One of the worst problems a Long Island property owner could have is an ignorance of his rights. He might think that because he does not have the means to pay off the loan he made for his house, he has no choice but to give it up and hand it over to his creditors. He wouldn’t even bother hiring a defense attorney and attempt to keep his claim over his property. Because of that, he ends up losing his home, and possibly other valuable things along with it.
An important component of a proper foreclosure defense is the homeowner’s knowledge of his human rights and his assertion of them. A good defense lawyer will explain these rights to his client in detail, and together they will come up with a game plan that will lead to the best possible result, depending on the gravity of the complaint against the client.
One of these rights includes security via several consumer protection laws, such as the Truth in Lending Act and the Real Estate Settlement Procedures Act. Banks and other lending institutions should adhere to these rules under all instances. Failure to abide with these regulations could cause the prosecutor to lose the case, and the defendant to be free of his obligations to his creditors.
Another right that an expert lawyer to the Long Island foreclosure defense could look into is the right of his client against mortgage fraud. This happens when a lending company promises to refinance a homeowner’s loan after an agreed upon period, and then refuse to honor this agreement. Because the company chooses not to lend additional money to the homeowner, the latter becomes unable to finish paying for his property. The defense lawyer could use this event as a counterargument against prosecutor, even reversing the situation and accusing the lending company of deceiving his client to enter into a fake agreement with them.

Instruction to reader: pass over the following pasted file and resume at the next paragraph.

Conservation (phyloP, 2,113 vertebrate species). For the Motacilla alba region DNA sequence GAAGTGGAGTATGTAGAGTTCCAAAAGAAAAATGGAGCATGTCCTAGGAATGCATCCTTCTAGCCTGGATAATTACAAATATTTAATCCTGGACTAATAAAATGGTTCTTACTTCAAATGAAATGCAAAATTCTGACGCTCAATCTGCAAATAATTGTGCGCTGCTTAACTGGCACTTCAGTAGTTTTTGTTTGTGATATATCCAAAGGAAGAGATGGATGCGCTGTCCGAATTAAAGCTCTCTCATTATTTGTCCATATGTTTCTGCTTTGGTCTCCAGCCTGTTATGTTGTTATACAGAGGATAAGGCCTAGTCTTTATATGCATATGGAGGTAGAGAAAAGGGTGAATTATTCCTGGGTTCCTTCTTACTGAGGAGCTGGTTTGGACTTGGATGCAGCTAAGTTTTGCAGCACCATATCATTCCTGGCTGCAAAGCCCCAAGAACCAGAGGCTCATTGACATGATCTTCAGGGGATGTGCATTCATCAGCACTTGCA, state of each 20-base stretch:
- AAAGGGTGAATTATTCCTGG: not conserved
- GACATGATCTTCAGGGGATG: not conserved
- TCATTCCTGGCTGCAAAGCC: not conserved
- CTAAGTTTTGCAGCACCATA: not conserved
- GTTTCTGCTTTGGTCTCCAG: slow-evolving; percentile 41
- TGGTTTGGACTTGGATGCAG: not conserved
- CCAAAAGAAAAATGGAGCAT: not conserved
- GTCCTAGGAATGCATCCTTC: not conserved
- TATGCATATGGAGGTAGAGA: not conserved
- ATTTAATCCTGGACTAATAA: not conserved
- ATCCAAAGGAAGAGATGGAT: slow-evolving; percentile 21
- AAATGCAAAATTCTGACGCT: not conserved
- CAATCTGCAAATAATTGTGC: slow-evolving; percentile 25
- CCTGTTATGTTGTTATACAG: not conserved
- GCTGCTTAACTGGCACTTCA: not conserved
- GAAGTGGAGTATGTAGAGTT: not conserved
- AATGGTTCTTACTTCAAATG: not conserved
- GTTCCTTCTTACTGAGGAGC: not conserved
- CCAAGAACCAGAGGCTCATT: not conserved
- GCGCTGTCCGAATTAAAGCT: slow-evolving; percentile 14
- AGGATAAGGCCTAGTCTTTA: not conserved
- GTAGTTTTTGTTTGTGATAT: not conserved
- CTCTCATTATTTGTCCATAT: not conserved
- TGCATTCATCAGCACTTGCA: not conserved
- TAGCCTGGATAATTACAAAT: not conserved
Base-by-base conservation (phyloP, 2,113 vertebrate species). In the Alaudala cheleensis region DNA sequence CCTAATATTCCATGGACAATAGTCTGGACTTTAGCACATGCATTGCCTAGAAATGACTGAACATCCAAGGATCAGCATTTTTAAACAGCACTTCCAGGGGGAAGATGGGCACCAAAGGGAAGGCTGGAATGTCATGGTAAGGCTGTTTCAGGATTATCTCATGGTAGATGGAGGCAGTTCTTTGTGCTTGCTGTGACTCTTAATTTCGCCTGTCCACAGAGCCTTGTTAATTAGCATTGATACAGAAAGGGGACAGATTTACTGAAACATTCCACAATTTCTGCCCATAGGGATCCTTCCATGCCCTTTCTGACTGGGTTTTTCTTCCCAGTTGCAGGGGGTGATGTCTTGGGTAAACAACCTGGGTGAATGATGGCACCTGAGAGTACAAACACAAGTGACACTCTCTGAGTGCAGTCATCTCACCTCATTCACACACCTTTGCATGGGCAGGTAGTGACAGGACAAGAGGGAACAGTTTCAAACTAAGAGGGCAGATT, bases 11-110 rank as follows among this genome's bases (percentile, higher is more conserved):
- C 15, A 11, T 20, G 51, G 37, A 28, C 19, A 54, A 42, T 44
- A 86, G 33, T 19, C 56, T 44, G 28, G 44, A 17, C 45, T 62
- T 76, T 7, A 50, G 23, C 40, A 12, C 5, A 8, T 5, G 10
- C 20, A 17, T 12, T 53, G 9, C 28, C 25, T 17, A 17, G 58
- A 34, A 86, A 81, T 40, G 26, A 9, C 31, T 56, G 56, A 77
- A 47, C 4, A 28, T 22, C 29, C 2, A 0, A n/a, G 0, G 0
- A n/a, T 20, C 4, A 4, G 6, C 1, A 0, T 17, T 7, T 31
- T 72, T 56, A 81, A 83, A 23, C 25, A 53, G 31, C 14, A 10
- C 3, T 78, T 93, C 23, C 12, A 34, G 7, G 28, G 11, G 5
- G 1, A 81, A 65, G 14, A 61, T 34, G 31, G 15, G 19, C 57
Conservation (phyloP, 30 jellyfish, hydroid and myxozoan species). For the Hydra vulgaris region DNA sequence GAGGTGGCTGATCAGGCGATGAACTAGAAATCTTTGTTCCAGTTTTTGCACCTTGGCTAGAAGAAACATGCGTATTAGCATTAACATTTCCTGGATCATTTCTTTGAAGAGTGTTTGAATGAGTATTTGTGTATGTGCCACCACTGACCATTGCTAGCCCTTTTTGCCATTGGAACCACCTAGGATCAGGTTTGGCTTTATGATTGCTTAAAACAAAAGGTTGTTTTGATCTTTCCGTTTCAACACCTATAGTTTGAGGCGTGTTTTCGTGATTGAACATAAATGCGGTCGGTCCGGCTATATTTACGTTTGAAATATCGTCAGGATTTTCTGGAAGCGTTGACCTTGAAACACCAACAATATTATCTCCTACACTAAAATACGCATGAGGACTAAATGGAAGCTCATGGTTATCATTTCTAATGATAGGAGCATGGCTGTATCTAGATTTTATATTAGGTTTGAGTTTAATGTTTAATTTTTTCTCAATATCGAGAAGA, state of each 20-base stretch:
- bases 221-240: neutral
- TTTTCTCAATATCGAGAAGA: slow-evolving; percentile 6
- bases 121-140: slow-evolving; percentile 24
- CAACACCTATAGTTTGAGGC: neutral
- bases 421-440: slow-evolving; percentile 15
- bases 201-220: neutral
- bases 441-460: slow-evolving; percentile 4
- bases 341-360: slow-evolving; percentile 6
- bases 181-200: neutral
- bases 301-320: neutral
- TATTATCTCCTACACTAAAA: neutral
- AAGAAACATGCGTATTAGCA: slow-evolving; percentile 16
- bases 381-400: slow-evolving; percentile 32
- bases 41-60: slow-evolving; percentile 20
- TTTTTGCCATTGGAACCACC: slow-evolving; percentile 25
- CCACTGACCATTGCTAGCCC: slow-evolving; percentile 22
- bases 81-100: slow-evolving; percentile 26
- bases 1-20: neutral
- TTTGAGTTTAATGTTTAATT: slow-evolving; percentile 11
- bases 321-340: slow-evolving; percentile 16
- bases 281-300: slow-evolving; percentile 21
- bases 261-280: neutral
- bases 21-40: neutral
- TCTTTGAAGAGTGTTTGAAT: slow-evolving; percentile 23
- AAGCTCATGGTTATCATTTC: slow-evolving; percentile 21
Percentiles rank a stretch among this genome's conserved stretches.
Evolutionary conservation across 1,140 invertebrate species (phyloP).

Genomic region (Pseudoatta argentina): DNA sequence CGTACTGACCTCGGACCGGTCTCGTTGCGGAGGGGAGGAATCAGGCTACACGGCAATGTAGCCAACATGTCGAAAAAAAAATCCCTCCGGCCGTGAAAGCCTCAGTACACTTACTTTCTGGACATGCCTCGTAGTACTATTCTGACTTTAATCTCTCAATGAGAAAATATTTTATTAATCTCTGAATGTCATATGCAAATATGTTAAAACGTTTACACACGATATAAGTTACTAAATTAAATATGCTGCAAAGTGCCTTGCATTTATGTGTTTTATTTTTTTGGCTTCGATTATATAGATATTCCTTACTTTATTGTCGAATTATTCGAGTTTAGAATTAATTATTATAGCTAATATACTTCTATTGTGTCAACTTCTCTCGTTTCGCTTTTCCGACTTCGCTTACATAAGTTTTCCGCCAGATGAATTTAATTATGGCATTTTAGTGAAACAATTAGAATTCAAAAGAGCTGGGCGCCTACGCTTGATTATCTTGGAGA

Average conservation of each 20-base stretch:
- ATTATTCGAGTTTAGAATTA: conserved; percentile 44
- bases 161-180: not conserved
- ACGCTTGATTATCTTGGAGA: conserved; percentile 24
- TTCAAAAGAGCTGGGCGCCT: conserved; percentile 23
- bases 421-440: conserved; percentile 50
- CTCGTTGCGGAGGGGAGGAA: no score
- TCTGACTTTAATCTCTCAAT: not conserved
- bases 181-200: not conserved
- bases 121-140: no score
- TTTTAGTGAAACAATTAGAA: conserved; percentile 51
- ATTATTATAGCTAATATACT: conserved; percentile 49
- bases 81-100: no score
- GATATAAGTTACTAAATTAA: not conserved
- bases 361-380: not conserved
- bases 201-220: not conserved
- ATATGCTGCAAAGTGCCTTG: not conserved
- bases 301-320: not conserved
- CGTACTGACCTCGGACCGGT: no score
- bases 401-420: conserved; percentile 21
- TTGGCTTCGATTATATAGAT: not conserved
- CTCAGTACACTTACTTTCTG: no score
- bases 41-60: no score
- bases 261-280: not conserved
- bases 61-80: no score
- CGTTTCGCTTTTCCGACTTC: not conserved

In Long Island, foreclosure defense also involves the possibility of filing for bankruptcy, whether a Chapter 7 or Chapter 13. A Chapter 13 bankruptcy would allow the home owner to reinstate his mortgage over a period of five years, more or less, while a Chapter 7 requires a shorter period of time to pay back the arrearages. Declaring bankruptcy would cause the homeowner’s credit score to go down, but it is an option that is open to mortgage owners. Most creditors are even open to decreasing the negative credit score to seven years (in comparison to the original ten-year period) if their requirements are met by the debt owner.
One other right a homeowner should be aware of is the right against fraudulent and misleading papers. These may include sloppily written and vague documents, with content designed to confuse the home owner. Some lending companies even go to the extent of falsifying their papers, or declare that the original copies have been lost, leaving no proof to what the original agreement entails.
An experienced Long Island foreclosure defense lawyers would do well to point out when instances of fraud are evident in his client’s contracts, and give supporting evidence that would prove that the lending company produced fabricated or incomplete documents that did not list down all the provisions that it had with the home owner.
Due process ensures that a citizen’s rights will be respected, but if the citizen does not know what these are, it would not mean a thing. A Long Island homeowner who is in danger or losing his house over foreclosure should be aware of his rights and, if unsure, should consult with a lawyer on the best way to exercise them.